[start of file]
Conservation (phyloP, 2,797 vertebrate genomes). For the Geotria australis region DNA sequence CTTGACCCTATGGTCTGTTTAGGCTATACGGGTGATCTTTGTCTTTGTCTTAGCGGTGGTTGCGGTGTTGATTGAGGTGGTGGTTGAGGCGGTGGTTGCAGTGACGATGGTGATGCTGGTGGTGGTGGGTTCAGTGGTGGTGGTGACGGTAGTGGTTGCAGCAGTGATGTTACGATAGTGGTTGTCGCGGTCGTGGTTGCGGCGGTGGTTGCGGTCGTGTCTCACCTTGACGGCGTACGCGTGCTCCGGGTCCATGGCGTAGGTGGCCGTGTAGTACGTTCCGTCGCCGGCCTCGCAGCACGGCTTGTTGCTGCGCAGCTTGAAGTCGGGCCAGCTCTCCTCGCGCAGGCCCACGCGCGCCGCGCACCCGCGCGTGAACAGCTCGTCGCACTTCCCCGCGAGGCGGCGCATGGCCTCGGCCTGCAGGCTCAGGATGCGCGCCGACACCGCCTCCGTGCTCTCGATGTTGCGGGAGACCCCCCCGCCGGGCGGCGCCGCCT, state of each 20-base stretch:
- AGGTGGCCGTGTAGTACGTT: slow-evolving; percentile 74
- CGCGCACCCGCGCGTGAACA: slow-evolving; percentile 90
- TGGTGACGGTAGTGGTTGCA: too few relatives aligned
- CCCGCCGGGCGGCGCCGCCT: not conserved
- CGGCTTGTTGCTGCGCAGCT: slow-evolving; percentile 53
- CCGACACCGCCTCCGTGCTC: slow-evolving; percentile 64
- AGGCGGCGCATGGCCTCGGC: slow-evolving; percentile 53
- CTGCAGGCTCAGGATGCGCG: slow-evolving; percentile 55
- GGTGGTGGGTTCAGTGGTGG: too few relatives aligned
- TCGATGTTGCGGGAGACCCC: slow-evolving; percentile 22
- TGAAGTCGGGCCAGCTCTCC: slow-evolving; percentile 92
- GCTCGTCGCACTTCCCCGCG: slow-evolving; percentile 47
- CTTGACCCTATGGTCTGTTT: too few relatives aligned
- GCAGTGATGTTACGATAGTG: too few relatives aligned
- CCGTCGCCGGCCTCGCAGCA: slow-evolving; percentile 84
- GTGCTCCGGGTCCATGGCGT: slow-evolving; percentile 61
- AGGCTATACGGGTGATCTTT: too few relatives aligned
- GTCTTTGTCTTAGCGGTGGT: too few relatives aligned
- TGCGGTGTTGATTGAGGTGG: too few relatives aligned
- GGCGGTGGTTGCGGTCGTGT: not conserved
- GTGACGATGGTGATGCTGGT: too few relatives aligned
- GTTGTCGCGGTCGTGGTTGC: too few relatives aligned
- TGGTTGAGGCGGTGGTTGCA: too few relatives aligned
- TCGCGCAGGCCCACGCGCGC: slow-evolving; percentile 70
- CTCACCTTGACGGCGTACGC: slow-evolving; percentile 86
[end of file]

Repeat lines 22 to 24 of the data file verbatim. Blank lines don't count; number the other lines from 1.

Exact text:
- GTGACGATGGTGATGCTGGT: too few relatives aligned
- GTTGTCGCGGTCGTGGTTGC: too few relatives aligned
- TGGTTGAGGCGGTGGTTGCA: too few relatives aligned